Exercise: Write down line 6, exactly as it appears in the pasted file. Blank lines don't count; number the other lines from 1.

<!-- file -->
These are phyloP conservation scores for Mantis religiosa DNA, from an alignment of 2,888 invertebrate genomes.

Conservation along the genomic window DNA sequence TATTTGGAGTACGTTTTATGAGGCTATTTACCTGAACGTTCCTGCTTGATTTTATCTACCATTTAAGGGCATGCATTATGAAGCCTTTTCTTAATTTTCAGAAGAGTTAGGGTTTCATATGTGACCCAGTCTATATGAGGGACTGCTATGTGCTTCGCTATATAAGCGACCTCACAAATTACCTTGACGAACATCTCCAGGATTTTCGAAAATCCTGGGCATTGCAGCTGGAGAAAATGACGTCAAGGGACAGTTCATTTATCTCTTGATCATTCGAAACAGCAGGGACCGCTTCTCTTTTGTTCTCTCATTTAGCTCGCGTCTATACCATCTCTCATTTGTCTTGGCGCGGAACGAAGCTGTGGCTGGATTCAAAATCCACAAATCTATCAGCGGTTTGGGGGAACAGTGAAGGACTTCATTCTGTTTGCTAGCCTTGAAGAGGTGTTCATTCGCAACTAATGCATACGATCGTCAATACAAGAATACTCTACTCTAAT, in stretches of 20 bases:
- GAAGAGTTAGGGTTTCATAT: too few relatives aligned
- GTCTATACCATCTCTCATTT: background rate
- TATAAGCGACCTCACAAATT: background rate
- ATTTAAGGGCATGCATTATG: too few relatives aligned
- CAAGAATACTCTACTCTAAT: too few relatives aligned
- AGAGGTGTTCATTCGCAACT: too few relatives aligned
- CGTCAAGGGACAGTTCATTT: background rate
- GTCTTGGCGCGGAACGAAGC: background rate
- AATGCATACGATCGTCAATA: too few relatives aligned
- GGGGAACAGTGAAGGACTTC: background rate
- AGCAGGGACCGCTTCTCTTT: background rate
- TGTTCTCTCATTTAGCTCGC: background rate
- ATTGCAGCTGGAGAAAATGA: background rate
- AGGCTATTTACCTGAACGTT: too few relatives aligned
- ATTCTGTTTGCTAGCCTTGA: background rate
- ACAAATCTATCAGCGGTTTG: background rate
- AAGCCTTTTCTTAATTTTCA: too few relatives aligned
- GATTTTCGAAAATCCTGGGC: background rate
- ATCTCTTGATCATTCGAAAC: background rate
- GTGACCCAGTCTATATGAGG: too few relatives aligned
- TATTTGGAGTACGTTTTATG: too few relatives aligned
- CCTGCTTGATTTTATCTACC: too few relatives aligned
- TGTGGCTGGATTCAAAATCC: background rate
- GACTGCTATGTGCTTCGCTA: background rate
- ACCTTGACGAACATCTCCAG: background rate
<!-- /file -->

- ATTTAAGGGCATGCATTATG: too few relatives aligned